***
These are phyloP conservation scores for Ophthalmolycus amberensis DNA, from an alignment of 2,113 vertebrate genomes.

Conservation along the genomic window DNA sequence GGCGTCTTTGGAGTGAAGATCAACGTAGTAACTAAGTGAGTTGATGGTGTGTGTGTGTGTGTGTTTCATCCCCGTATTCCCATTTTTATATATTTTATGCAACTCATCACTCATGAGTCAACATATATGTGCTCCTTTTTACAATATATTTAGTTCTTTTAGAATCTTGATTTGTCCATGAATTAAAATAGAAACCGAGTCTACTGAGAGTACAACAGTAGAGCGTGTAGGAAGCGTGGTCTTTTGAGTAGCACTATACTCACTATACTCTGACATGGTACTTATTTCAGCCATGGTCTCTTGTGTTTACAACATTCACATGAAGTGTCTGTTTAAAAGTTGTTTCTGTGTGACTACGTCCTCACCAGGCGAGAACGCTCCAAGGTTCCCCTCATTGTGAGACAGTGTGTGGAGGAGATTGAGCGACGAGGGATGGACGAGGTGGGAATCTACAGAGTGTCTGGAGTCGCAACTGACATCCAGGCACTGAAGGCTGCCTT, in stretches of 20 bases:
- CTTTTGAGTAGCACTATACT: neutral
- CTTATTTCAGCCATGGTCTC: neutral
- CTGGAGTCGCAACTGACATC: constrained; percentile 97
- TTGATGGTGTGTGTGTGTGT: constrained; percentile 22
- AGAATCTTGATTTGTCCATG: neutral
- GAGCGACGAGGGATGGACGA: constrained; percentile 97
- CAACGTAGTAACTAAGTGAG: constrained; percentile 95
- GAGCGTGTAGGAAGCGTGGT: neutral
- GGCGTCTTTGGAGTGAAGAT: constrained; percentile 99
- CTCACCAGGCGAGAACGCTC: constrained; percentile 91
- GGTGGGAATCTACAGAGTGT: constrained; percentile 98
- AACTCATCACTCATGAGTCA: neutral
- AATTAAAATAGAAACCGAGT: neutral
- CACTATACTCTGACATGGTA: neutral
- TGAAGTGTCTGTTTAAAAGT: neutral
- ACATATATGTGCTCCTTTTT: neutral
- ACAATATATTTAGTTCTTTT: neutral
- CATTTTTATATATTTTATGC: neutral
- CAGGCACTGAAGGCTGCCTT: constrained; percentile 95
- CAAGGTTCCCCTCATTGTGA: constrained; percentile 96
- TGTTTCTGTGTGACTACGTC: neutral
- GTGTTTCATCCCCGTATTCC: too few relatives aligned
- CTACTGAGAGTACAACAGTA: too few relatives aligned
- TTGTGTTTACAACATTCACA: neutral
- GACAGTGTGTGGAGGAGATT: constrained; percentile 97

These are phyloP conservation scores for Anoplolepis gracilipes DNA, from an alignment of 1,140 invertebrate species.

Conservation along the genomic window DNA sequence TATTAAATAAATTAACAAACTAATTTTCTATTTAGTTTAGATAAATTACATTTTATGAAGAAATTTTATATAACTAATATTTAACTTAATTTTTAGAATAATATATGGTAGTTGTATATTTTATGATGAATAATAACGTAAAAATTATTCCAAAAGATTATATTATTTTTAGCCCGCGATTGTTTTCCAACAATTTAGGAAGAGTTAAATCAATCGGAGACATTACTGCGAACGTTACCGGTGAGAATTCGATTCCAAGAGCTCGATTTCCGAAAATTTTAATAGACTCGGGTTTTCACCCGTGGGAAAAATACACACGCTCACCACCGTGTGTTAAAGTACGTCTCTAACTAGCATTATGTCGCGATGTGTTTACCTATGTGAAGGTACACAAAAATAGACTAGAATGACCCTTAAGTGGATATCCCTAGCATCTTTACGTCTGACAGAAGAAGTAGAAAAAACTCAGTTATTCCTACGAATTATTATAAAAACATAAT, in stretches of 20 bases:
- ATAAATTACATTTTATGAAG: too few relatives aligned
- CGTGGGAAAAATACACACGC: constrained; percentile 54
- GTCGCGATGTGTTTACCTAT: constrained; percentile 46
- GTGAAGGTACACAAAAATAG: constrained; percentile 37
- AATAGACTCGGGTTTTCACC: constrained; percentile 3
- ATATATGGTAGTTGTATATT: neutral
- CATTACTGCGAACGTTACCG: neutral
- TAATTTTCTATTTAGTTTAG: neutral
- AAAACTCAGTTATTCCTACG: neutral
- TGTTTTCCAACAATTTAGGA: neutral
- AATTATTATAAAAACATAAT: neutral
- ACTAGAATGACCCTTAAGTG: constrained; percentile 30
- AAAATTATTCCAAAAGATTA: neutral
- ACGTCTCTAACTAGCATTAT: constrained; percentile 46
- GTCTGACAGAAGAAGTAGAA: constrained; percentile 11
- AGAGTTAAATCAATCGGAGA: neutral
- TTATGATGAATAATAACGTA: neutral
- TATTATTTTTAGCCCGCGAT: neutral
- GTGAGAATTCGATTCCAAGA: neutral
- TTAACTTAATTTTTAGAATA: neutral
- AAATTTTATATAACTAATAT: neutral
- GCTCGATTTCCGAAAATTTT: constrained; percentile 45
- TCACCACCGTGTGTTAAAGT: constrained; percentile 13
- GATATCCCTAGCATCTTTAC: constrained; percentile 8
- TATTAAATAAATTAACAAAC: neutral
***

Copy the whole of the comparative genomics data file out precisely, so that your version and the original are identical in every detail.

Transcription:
These are phyloP conservation scores for Ophthalmolycus amberensis DNA, from an alignment of 2,113 vertebrate genomes.

Conservation along the genomic window DNA sequence GGCGTCTTTGGAGTGAAGATCAACGTAGTAACTAAGTGAGTTGATGGTGTGTGTGTGTGTGTGTTTCATCCCCGTATTCCCATTTTTATATATTTTATGCAACTCATCACTCATGAGTCAACATATATGTGCTCCTTTTTACAATATATTTAGTTCTTTTAGAATCTTGATTTGTCCATGAATTAAAATAGAAACCGAGTCTACTGAGAGTACAACAGTAGAGCGTGTAGGAAGCGTGGTCTTTTGAGTAGCACTATACTCACTATACTCTGACATGGTACTTATTTCAGCCATGGTCTCTTGTGTTTACAACATTCACATGAAGTGTCTGTTTAAAAGTTGTTTCTGTGTGACTACGTCCTCACCAGGCGAGAACGCTCCAAGGTTCCCCTCATTGTGAGACAGTGTGTGGAGGAGATTGAGCGACGAGGGATGGACGAGGTGGGAATCTACAGAGTGTCTGGAGTCGCAACTGACATCCAGGCACTGAAGGCTGCCTT, in stretches of 20 bases:
- CTTTTGAGTAGCACTATACT: neutral
- CTTATTTCAGCCATGGTCTC: neutral
- CTGGAGTCGCAACTGACATC: constrained; percentile 97
- TTGATGGTGTGTGTGTGTGT: constrained; percentile 22
- AGAATCTTGATTTGTCCATG: neutral
- GAGCGACGAGGGATGGACGA: constrained; percentile 97
- CAACGTAGTAACTAAGTGAG: constrained; percentile 95
- GAGCGTGTAGGAAGCGTGGT: neutral
- GGCGTCTTTGGAGTGAAGAT: constrained; percentile 99
- CTCACCAGGCGAGAACGCTC: constrained; percentile 91
- GGTGGGAATCTACAGAGTGT: constrained; percentile 98
- AACTCATCACTCATGAGTCA: neutral
- AATTAAAATAGAAACCGAGT: neutral
- CACTATACTCTGACATGGTA: neutral
- TGAAGTGTCTGTTTAAAAGT: neutral
- ACATATATGTGCTCCTTTTT: neutral
- ACAATATATTTAGTTCTTTT: neutral
- CATTTTTATATATTTTATGC: neutral
- CAGGCACTGAAGGCTGCCTT: constrained; percentile 95
- CAAGGTTCCCCTCATTGTGA: constrained; percentile 96
- TGTTTCTGTGTGACTACGTC: neutral
- GTGTTTCATCCCCGTATTCC: too few relatives aligned
- CTACTGAGAGTACAACAGTA: too few relatives aligned
- TTGTGTTTACAACATTCACA: neutral
- GACAGTGTGTGGAGGAGATT: constrained; percentile 97

These are phyloP conservation scores for Anoplolepis gracilipes DNA, from an alignment of 1,140 invertebrate species.

Conservation along the genomic window DNA sequence TATTAAATAAATTAACAAACTAATTTTCTATTTAGTTTAGATAAATTACATTTTATGAAGAAATTTTATATAACTAATATTTAACTTAATTTTTAGAATAATATATGGTAGTTGTATATTTTATGATGAATAATAACGTAAAAATTATTCCAAAAGATTATATTATTTTTAGCCCGCGATTGTTTTCCAACAATTTAGGAAGAGTTAAATCAATCGGAGACATTACTGCGAACGTTACCGGTGAGAATTCGATTCCAAGAGCTCGATTTCCGAAAATTTTAATAGACTCGGGTTTTCACCCGTGGGAAAAATACACACGCTCACCACCGTGTGTTAAAGTACGTCTCTAACTAGCATTATGTCGCGATGTGTTTACCTATGTGAAGGTACACAAAAATAGACTAGAATGACCCTTAAGTGGATATCCCTAGCATCTTTACGTCTGACAGAAGAAGTAGAAAAAACTCAGTTATTCCTACGAATTATTATAAAAACATAAT, in stretches of 20 bases:
- ATAAATTACATTTTATGAAG: too few relatives aligned
- CGTGGGAAAAATACACACGC: constrained; percentile 54
- GTCGCGATGTGTTTACCTAT: constrained; percentile 46
- GTGAAGGTACACAAAAATAG: constrained; percentile 37
- AATAGACTCGGGTTTTCACC: constrained; percentile 3
- ATATATGGTAGTTGTATATT: neutral
- CATTACTGCGAACGTTACCG: neutral
- TAATTTTCTATTTAGTTTAG: neutral
- AAAACTCAGTTATTCCTACG: neutral
- TGTTTTCCAACAATTTAGGA: neutral
- AATTATTATAAAAACATAAT: neutral
- ACTAGAATGACCCTTAAGTG: constrained; percentile 30
- AAAATTATTCCAAAAGATTA: neutral
- ACGTCTCTAACTAGCATTAT: constrained; percentile 46
- GTCTGACAGAAGAAGTAGAA: constrained; percentile 11
- AGAGTTAAATCAATCGGAGA: neutral
- TTATGATGAATAATAACGTA: neutral
- TATTATTTTTAGCCCGCGAT: neutral
- GTGAGAATTCGATTCCAAGA: neutral
- TTAACTTAATTTTTAGAATA: neutral
- AAATTTTATATAACTAATAT: neutral
- GCTCGATTTCCGAAAATTTT: constrained; percentile 45
- TCACCACCGTGTGTTAAAGT: constrained; percentile 13
- GATATCCCTAGCATCTTTAC: constrained; percentile 8
- TATTAAATAAATTAACAAAC: neutral